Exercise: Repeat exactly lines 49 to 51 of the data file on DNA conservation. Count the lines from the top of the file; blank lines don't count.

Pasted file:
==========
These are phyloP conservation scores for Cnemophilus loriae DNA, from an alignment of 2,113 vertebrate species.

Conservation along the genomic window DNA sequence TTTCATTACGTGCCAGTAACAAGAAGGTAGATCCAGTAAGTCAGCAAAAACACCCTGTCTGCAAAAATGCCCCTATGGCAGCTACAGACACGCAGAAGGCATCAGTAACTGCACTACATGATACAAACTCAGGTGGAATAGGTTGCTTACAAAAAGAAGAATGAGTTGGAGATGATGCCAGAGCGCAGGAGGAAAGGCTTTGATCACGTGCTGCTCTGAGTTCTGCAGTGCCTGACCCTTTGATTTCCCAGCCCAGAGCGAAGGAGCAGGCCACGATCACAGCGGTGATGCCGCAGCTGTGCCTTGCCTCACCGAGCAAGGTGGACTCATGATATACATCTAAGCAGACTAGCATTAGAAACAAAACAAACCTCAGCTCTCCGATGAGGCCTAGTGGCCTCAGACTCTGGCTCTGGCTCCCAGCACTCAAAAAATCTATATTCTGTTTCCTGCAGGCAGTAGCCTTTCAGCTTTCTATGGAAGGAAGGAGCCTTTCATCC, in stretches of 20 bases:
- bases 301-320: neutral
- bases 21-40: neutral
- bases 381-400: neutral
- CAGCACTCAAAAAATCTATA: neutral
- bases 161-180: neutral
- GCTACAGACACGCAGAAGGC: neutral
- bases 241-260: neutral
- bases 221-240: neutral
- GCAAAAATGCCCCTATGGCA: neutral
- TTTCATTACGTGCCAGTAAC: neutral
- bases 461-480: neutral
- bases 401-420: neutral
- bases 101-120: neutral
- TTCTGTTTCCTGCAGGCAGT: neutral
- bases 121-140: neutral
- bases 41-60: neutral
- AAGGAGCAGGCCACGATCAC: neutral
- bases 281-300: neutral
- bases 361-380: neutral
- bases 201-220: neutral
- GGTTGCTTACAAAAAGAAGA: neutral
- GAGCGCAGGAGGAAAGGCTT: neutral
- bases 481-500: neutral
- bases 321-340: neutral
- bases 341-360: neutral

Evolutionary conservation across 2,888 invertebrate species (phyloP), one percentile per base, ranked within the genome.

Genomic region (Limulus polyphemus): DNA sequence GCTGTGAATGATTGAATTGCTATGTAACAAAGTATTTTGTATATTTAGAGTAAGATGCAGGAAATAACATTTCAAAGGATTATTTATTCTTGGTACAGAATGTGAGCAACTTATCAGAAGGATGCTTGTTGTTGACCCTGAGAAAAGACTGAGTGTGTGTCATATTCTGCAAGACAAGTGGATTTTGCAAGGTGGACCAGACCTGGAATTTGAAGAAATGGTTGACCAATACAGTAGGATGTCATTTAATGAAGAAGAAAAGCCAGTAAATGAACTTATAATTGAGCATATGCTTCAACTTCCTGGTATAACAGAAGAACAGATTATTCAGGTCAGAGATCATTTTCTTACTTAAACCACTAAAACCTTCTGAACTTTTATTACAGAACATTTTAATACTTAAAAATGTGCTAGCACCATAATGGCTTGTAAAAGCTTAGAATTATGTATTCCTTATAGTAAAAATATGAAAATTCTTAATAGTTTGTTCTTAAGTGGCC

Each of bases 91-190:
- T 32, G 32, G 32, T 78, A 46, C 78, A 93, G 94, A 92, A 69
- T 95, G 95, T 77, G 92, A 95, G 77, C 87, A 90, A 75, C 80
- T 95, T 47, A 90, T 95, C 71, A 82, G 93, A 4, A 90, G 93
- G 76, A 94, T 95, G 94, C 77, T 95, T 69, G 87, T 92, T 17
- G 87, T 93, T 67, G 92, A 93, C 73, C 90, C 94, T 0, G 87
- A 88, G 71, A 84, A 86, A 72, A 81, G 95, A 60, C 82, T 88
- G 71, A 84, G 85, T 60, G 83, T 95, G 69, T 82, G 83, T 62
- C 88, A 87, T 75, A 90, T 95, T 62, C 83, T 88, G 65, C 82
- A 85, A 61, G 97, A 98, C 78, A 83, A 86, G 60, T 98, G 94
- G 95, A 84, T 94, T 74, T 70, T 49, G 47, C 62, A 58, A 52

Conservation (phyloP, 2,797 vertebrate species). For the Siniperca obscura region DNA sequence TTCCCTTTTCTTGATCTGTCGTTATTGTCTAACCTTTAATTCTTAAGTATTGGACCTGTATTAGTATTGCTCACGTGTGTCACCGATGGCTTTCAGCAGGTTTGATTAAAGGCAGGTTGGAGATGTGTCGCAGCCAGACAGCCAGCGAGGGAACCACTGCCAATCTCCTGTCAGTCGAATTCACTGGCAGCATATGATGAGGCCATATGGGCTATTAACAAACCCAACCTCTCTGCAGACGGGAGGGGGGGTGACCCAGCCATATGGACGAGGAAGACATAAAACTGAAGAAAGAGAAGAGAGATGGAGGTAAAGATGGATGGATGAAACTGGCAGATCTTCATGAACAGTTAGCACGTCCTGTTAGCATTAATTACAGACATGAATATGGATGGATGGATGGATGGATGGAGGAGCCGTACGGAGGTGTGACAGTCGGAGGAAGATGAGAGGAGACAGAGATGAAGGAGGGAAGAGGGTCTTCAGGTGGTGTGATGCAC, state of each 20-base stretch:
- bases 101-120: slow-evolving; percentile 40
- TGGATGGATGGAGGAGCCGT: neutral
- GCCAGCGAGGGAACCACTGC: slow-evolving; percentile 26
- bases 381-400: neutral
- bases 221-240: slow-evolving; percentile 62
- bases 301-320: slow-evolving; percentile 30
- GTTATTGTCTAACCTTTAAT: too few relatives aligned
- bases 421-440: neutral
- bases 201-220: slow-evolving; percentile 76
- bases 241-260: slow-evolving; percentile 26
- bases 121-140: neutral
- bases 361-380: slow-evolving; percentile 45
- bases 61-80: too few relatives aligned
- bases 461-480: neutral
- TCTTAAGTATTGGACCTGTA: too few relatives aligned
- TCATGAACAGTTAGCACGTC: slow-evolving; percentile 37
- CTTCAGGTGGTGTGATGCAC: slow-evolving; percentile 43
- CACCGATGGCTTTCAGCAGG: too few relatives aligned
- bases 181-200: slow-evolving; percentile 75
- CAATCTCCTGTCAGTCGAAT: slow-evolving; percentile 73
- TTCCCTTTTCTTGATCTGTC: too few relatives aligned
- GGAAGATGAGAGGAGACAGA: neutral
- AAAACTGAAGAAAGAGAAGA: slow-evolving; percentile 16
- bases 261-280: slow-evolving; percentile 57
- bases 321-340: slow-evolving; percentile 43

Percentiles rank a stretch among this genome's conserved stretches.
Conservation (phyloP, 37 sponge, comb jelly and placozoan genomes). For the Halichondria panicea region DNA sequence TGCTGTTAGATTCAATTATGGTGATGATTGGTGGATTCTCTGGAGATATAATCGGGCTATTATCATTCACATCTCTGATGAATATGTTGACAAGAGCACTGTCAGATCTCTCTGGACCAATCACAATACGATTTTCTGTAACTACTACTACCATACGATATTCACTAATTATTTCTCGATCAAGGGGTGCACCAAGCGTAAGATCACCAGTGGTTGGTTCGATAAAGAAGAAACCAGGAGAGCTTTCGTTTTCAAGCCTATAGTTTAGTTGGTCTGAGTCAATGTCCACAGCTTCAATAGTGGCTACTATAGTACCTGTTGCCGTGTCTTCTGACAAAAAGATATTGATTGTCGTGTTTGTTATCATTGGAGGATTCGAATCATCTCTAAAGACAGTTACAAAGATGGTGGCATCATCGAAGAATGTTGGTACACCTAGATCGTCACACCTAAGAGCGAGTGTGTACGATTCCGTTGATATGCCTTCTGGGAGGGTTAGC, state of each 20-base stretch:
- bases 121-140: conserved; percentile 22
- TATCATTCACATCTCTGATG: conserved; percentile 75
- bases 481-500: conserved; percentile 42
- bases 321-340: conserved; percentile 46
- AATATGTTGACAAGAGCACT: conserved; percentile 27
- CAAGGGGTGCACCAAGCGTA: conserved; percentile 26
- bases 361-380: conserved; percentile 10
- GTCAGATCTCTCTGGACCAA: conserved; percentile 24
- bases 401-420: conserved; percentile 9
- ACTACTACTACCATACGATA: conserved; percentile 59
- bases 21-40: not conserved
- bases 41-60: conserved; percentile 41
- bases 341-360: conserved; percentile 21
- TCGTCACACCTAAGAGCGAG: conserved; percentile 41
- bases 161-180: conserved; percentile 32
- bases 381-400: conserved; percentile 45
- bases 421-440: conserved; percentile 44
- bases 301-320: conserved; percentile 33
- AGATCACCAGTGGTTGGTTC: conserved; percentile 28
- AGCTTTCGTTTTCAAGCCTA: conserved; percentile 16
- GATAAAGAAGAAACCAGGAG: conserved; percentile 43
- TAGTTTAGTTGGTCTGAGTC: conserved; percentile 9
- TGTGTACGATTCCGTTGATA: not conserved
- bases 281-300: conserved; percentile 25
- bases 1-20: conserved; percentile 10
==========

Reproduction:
- bases 421-440: neutral
- bases 201-220: slow-evolving; percentile 76
- bases 241-260: slow-evolving; percentile 26